Bourdain authored several other nonfiction books on the culinary industry as well as accounts of his world-travel and food adventures. In 2011, he founded his own publishing line, Anthony Bourdain Books, at Ecco Press, a New York-based publishing imprint of HarperCollins.
"I’ve known Tony as an author and friend for many years," Ecco president and publisher Daniel Halpern said in a statement Friday. "He not only revolutionized the memoir genre with his groundbreaking and iconic work, 'Kitchen Confidential,' he supported emerging voices and chefs with his imprint, Anthony Bourdain Books. His death is a great personal tragedy. Our thoughts are with his daughter and family at this difficult time."
On CNN's "Parts Unknown," Bourdain delved into different cultures across the globe by talking and sharing meals with locals. U.S. President Barack Obama famously appeared on an episode in Vietnam in 2016, during his final months in office. Obama and Bourdain discussed Vietnamese-American relations, among other things, while dining on grilled pork, noodles and beer at a small family-run restaurant in Hanoi.
Previously, Bourdain had hosted a TV show called "A Cook's Tour" on the Food Network and then "Anthony Bourdain: No Reservations" and "The Layover" on the Travel Channel.
'Anthony gave all of himself in everything that he did'
In recent months, Bourdain garnered attention as an outspoken advocate of the #MeToo movement, with his vocal support of dozens of women -- including his own girlfriend, Italian actress and director Asia Argento -- who accused disgraced movie mogul Harvey Weinstein of sexual misconduct.
"I’ve been seeing up close -- due to a personal relationship -- the difficulty of speaking out about these things, and the kind of vilification and humiliation and risk and pain and terror that come with speaking out about this kind of thing," Bourdain told Slate magazine last October. "That certainly brought it home in a personal way that, to my discredit, it might not have before."
Argento posted a statement on her official Twitter account, saying she's "beyond devastated" to lose her "love," "rock" and "protector."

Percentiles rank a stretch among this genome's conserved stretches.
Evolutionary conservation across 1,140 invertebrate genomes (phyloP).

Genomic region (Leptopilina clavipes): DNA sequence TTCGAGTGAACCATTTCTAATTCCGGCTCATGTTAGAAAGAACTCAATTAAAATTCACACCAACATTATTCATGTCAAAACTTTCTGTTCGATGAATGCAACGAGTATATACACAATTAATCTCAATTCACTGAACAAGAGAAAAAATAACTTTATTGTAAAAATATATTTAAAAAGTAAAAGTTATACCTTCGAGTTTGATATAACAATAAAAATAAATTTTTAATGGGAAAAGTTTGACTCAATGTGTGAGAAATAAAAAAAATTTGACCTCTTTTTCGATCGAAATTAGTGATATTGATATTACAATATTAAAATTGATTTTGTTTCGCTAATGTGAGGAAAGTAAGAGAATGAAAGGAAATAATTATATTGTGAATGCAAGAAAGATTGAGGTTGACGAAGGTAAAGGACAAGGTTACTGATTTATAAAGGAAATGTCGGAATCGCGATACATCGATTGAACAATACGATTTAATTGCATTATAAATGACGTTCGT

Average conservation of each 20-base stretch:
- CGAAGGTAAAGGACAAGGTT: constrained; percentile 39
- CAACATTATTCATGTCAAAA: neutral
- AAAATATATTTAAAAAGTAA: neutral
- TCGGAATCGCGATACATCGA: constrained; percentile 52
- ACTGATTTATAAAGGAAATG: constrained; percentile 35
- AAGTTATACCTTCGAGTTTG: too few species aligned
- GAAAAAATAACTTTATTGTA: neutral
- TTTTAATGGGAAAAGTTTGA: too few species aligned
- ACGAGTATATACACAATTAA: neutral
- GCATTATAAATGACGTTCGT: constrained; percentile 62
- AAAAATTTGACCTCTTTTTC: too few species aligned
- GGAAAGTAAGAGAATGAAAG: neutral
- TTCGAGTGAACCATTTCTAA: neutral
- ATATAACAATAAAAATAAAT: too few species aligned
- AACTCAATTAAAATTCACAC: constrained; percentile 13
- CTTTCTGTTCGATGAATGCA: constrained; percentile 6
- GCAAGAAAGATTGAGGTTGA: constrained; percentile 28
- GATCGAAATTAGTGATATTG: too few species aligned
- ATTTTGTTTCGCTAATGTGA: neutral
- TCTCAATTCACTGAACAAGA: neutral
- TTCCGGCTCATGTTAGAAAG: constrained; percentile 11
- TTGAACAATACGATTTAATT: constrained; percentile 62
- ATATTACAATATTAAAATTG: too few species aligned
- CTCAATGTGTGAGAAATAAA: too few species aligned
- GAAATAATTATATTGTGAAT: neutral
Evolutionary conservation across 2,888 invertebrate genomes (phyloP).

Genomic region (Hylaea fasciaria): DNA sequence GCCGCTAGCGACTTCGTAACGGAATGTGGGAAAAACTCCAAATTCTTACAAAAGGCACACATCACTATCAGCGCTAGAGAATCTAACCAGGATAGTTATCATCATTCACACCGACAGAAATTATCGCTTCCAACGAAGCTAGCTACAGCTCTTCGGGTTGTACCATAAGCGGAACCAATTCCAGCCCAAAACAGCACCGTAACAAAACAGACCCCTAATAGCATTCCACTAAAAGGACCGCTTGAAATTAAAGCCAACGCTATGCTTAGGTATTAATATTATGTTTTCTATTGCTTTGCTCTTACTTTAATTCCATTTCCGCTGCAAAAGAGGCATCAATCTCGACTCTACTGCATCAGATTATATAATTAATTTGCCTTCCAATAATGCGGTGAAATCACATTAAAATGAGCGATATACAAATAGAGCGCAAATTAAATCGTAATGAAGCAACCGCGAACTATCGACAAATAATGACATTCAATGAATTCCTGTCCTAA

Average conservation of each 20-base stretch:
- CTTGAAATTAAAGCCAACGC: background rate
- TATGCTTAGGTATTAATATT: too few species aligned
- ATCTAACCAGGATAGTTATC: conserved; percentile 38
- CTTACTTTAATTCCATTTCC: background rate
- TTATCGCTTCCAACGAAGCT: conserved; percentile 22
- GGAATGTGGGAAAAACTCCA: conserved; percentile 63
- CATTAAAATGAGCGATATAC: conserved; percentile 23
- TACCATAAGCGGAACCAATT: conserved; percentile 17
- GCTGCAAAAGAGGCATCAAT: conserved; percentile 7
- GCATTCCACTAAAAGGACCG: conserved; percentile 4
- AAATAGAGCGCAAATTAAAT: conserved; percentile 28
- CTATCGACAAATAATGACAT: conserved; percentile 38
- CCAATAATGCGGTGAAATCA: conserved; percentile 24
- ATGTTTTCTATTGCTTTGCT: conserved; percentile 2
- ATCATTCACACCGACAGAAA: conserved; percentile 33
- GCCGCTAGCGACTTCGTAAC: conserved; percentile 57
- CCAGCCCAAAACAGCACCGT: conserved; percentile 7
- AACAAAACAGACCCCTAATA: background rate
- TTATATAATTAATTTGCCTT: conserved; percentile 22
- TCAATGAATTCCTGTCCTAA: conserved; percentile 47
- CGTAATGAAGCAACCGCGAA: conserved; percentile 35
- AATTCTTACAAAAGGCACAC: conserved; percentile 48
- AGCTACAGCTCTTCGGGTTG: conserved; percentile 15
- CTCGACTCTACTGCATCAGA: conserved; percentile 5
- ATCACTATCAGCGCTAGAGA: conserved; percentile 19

"Anthony gave all of himself in everything that he did. His brilliant, fearless spirit touched and inspired so many, and his generosity knew no bounds," she said in the statement Friday. "He was my love, my rock, my protector. I am beyond devastated. My thoughts are with his family. I would ask that you respect their privacy and mine."
During a 2015 interview with Wine Spectator, Bourdain was asked how he would like to be remembered.
"Maybe that I grew up a little," he told the magazine. "That I'm a dad, that I'm not a half-bad cook, that I can make a good coq au vin. That would be nice. And not such a bad bastard after all."
In a now-eerie interview with People magazine that was published last month, Bourdain said he'd rather "die in the saddle" than retire.
"I gave up on that. I’ve tried. I just think I’m just too nervous, neurotic, driven," he told the magazine. "I would have had a different answer a few years ago. I might have deluded myself into thinking that I’d be happy in a hammock or gardening. But no, I’m quite sure I can’t. I’m going to pretty much die in the saddle."
ABC News' Kate Hodgson, Aaron Katersky and Paul Pradier contributed to this report.
Anyone in crisis, or who knows someone in crisis, please call the National Suicide Prevention Lifeline at 1-800-273-TALK (8255) or contact the Crisis Text Line by texting TALK to 741-741.